Today's Veterinary Business

AUG 2018

Today’s Veterinary Business provides information and resources designed to help veterinarians and office management improve the financial performance of their practices, allowing them to increase the level of patient care and client service.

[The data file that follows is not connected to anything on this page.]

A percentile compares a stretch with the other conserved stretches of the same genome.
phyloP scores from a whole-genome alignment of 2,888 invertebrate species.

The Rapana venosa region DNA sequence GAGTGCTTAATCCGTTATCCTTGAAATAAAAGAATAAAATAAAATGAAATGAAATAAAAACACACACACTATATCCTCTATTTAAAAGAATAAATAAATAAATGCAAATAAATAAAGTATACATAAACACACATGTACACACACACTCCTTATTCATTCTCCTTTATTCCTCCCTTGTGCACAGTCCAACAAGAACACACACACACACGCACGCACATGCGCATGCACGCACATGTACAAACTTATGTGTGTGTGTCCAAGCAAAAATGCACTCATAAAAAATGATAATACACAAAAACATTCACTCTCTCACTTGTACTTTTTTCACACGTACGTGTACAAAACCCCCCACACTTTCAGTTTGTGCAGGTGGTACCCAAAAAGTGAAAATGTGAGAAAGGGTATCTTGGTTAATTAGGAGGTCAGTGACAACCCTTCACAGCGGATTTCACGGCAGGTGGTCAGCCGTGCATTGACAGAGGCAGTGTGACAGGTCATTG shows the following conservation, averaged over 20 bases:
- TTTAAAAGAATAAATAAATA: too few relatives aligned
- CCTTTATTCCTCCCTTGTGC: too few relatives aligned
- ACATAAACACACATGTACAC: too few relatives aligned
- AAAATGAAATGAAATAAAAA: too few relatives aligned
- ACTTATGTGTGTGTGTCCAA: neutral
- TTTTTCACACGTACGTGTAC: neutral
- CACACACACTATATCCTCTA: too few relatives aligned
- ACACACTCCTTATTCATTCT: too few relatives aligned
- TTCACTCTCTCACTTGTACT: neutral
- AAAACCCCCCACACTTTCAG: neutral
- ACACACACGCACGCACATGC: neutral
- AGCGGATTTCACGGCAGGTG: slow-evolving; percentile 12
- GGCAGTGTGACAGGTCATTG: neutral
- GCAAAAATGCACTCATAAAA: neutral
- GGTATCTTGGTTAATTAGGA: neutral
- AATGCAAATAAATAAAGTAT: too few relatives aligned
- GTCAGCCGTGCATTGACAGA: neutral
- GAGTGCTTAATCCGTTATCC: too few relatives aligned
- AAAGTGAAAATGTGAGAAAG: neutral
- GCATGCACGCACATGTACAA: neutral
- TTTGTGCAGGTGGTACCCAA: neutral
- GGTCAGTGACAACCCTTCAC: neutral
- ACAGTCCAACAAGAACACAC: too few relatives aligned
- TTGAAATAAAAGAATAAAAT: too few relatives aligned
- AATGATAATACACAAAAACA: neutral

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7 August/September 2018 • TODAYSVETERINARYBUSINESS.COM News Briefs Vet school on Long Island? The AVMA Council on Education will conduct a comprehensive site visit Aug. 12 to 16 at Long Island Univer- sity, which hopes to fast-track a plan to open the nation's 31st college of veterinary medicine. The university, east of New York City, is advertis- ing full-time faculty positions. The proposal to enroll the first class in September 2019 has the support of New York Gov. Andrew Cuomo. Fuzzy unveils vet chat app Fuzzy Pet Health released a $10-a-month telemedicine app that offers unlimited chat time with vet- erinarians. The company is target- ing pet owners who desire expert advice before they commit to a trip to their local practitioner. Customers can use their smartphone and the Fuzzy Connect app to share photos and videos of their pet. Serving service animals Just over 300 board-certified veter- inary ophthalmologists teamed up to check the eyesight of 7,625 service and working animals. The 11th annu- al National Service Animal Eye Exam Event was organized by the Ameri- can College of Veterinary Ophthal- mologists and Stokes Pharmacy. MVS awards franchises Two non-veterinarians signed the first franchise agreements with MVS Pet Care, a start-up company look- ing to deliver veterinary services to client homes nationwide. Business partners Ian Haywood and Emanuel Graves plan to operate six mobile vans — two each in Atlanta, Phila- delphia and Pittsburgh. MVS partner Jeremy Gransky, DVM, will teach recruited practitioners about the "art of the veterinary house call," the Boston company reported. Nocita is proposed for cats Aratana Therapeutics Inc. asked regulators to approve feline use of the canine pain drug Nocita. The label expansion, if supported by the U.S. Food and Drug Administration's Center for Veterinary Medicine, would designate Nocita as a periph- eral nerve block providing regional analgesia following an onychectomy. Nocita (bupivacaine liposome in- jectable suspension) earned initial FDA approval in August 2016 as a local anesthetic providing up to 72 hours of relief after cranial cruciate ligament surgery in dogs. Tuskegee, Auburn pair up The Tuskegee and Auburn veteri- nary colleges launched an initiative designed to increase diversity at both institutions. The collaboration calls for a Tuskegee graduate to train as a radiology resident at Au- burn's Veterinary Teaching Hospital and then return to Tuskegee as a board-certified faculty member. CVP buys 2 Virginia clinics Community Veterinary Partners grew to 48 locations with the acquisition of two Virginia clinics. The newest network members are Pet Medical Center of Springfield and Shirlington Animal Hospital in Arlington. Com- munity Veterinary Partners' hospitals are scattered across nine East Coast states and Indiana. Patterson teams with Cure Patterson Veterinary Supply and practice management software developer Cure Partners launched a joint venture called Technology Partner Innovations. The partner- ship centers around the cloud- based NaVetor system. Schein upgrades software Henry Schein Veterinary Solu- tions updated the AVImark and ImproMed practice management software platforms. One addition, the cloud-based Axis-Q Lens, shows a patient's complete diagnostic history, making it "easier to identify outliers in a patient's diagnostic test results," the company reported. One Health gets 2 winners Two U.S. professors who developed better tests for the diagnosis of the bacterial infection commonly called cat scratch disease won the 2018 Global One Health Award. The award, presented by the World Small Animal Veterinary Association's One Health Committee, went to Ed Breitschwerdt, DVM, DACVIM, of the North Carolina State University College of Veterinary Medicine and Christopher Woods, MD, MPH, of the Duke University School of Medicine. NASC honors Vets Plus Nutritional supplement contract manufacturer Vets Plus won the NASC Visibility Award for the sixth year in a row and received another honor, the MVP Supplier Award. The awards were handed out during the National Animal Supplement Coun- cil's annual conference. Heska signs Pathway deal Heska Corp. will supply point-of- care diagnostic services at more than 140 Pathway Vet Alliance hos- pitals nationwide. A 2017 deal with PetVet Care Centers placed Heska diagnostic equipment at more than 100 hospitals. Give it your best shot What British veterinarians do for a living will come into sharper focus when they submit their entries in the 2018 BVA Veterinary Photographer of the Year competition. The dead- line is Aug. 19. More information is available at http://bit.ly/2KklAyB. Ethos purchases 3 clinics Ethos Veterinary Health raised its holdings to 17 specialty hospitals after the acquisition of practices in Chicago, Honolulu and subur- ban Sacramento, California. The network also operates two refer- ence laboratories, a compounding pharmacy and the online learning platform VetBloom. Brakke issues new report Brakke Consulting released a report exploring online sales at small- animal veterinary hospitals. The Veterinary Practice Home Delivery Report is available for $8,900. More information is available at info@ brakkeconsulting.com. BVA: No flat-faced dogs The British Veterinary Association urged parents to reject their child's plea for a brachycephalic dog. The notice coincided with the release of the Disney movie "Patrick." "We know from past films that when a dog takes a starring role, their breed often experiences a surge in popularity for years afterwards," said BVA President John Fishwick, MA, VetMB, DECBHM. "That's why a film featuring a flat-faced pug is unhelpful at a time when vets and other welfare organizations are desperately trying to discourage ownership of these breeds." Save on VMX registration VMX attendees can save up to 20 percent on registration fees through Oct. 5. Early sign-up for the 2019 conference, set for Jan. 19 to 23 in Orlando, Florida, is available at www.navc.com/vmx. Americans like small dogs A Packaged Facts survey found that 47 percent of U.S. households care for a small or very small dog. The report stated that the trend away from medium, large and giant canines could refocus the practice of veterinary medicine. "Large-breed dogs are more prone to arthritis, hip dysplasia and twisted stomachs, and small-breed dogs are more prone to diabetes mellitus, periodontal dis- ease and dislocated kneecaps," Pack- aged Facts noted. More information is available at http://bit.ly/2xJC7H8. AUE to distribute Sonostar Advanced Ultrasound Electronics of Tulsa, Oklahoma, signed an agree- ment to represent Sonostar wireless probes in the United States. The devices communicate with iPads, iPhones and Android devices through a mobile app. New Michigan State dean Birgit Puschner, DVM, Ph.D., DABVT, is expected to take over Oct. 1 as dean of the Michigan State Univer- sity College of Veterinary Medicine. Dr. Puschner is chairwoman of the department of molecular bioscienc- es at the University of California, Da- vis, School of Veterinary Medicine. Banfield is civic-minded The Banfield Pet Hospital chain earned a spot on The Civic 50 list for the second year in a row. The honor, announced by the volunteer service group Points of Light, recognizes superior corporate citizenship.